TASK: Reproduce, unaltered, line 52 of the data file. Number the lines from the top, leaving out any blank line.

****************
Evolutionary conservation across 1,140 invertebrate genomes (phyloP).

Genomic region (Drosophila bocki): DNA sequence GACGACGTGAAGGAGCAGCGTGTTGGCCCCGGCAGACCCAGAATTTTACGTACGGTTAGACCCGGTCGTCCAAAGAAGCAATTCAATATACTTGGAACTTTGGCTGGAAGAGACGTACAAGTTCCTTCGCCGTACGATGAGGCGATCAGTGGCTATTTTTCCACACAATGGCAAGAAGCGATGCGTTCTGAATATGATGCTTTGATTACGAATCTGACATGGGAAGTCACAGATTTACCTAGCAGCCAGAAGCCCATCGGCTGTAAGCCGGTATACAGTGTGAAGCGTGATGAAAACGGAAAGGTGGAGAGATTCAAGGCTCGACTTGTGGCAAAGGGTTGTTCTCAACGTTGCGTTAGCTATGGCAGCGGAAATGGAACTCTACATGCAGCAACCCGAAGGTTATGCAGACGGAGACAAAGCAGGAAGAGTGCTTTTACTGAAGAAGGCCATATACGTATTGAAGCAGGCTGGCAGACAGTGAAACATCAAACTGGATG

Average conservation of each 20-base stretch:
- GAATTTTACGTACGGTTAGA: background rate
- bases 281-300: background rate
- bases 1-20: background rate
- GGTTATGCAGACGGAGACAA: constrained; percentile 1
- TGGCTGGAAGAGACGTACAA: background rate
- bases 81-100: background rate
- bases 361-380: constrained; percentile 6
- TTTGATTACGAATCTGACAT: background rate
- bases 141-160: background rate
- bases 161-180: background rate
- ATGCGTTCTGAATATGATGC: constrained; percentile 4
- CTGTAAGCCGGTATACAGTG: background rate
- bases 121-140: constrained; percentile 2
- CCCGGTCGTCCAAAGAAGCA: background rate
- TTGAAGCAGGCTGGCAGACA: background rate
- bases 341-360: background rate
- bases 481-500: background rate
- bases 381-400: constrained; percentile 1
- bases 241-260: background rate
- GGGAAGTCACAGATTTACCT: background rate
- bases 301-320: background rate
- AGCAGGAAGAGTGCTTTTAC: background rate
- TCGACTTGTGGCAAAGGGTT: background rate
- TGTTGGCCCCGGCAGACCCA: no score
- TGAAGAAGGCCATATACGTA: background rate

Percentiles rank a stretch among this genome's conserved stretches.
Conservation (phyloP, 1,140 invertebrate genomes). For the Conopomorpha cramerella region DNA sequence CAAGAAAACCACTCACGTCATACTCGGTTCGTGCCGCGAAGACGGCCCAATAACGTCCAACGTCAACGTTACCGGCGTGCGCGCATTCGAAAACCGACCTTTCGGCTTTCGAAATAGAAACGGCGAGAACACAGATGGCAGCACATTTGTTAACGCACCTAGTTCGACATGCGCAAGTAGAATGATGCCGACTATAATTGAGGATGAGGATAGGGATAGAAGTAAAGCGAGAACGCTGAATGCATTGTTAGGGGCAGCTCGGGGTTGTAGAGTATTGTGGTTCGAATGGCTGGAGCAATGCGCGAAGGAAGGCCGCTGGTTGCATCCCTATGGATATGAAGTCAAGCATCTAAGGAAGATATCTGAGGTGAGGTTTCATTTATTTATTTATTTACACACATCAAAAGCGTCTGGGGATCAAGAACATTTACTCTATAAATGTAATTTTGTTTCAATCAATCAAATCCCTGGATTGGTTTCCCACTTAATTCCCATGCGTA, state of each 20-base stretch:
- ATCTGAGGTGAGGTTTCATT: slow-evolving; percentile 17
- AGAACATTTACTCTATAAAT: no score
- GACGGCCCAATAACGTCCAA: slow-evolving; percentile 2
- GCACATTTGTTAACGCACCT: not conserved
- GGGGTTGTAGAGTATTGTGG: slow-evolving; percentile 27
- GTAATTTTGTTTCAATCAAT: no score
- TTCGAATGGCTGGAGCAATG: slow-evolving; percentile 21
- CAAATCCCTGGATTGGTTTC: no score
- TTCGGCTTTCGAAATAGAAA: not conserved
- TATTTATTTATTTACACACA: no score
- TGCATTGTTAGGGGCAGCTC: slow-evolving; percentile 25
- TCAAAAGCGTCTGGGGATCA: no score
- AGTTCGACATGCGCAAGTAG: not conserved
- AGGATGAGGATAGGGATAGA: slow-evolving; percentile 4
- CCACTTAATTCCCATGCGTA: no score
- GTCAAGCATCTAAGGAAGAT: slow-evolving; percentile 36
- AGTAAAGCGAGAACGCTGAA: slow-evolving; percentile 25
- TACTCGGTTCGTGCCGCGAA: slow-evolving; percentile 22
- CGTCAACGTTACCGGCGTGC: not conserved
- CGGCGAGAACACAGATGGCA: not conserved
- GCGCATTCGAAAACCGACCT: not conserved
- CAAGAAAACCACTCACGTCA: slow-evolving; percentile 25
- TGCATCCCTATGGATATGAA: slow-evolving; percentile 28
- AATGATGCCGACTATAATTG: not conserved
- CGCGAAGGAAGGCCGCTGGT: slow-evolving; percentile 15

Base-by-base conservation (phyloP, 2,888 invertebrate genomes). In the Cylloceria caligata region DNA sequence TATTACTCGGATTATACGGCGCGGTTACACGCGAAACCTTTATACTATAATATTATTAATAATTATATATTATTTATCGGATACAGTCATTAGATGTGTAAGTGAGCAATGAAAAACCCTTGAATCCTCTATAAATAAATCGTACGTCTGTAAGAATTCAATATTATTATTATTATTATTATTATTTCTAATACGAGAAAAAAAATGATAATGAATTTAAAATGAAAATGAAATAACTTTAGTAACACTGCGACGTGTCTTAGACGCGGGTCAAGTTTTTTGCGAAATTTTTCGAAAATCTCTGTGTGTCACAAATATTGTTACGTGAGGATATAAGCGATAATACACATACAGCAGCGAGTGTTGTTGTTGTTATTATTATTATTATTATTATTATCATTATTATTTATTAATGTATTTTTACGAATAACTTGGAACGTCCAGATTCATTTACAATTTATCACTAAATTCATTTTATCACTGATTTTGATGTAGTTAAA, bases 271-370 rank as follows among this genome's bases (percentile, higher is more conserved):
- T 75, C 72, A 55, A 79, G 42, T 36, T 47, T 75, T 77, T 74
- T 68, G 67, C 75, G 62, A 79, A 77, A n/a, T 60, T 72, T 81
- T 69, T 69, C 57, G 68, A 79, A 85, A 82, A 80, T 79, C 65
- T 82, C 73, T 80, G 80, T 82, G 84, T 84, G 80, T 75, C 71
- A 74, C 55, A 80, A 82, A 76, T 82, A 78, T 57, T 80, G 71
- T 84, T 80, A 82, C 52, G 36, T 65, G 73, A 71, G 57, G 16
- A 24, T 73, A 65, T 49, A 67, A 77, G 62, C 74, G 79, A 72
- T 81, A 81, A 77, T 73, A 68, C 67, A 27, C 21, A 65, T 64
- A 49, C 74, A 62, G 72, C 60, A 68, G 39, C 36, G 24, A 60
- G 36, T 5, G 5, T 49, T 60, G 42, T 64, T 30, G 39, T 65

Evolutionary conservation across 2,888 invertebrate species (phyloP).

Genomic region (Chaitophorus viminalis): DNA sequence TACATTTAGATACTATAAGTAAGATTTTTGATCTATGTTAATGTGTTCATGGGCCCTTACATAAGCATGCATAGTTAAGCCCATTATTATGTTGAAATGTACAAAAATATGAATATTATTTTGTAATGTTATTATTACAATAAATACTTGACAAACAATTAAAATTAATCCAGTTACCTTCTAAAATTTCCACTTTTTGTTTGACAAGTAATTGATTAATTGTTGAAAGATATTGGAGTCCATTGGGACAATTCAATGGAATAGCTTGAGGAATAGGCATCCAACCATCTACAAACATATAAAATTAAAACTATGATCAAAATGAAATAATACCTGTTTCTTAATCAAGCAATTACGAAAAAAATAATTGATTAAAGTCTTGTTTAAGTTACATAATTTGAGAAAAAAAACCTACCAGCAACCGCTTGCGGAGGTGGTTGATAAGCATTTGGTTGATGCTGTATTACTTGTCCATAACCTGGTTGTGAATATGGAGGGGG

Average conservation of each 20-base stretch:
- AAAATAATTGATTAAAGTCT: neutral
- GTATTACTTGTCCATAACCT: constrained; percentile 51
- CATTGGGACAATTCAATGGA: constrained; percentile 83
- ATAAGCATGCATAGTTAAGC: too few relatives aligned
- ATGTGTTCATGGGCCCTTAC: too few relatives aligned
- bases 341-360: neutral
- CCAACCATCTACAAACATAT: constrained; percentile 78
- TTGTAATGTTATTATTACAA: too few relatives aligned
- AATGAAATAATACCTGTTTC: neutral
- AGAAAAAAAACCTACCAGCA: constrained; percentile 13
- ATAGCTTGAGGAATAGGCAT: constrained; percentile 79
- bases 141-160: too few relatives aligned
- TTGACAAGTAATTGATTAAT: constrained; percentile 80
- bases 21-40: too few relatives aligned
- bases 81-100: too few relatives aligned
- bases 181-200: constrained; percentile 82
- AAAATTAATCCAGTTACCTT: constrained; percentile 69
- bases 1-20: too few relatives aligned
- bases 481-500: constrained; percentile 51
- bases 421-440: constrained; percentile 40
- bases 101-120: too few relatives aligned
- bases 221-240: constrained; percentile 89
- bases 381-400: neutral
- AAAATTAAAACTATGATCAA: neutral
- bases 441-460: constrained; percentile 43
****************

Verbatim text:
- CAAGAAAACCACTCACGTCA: slow-evolving; percentile 25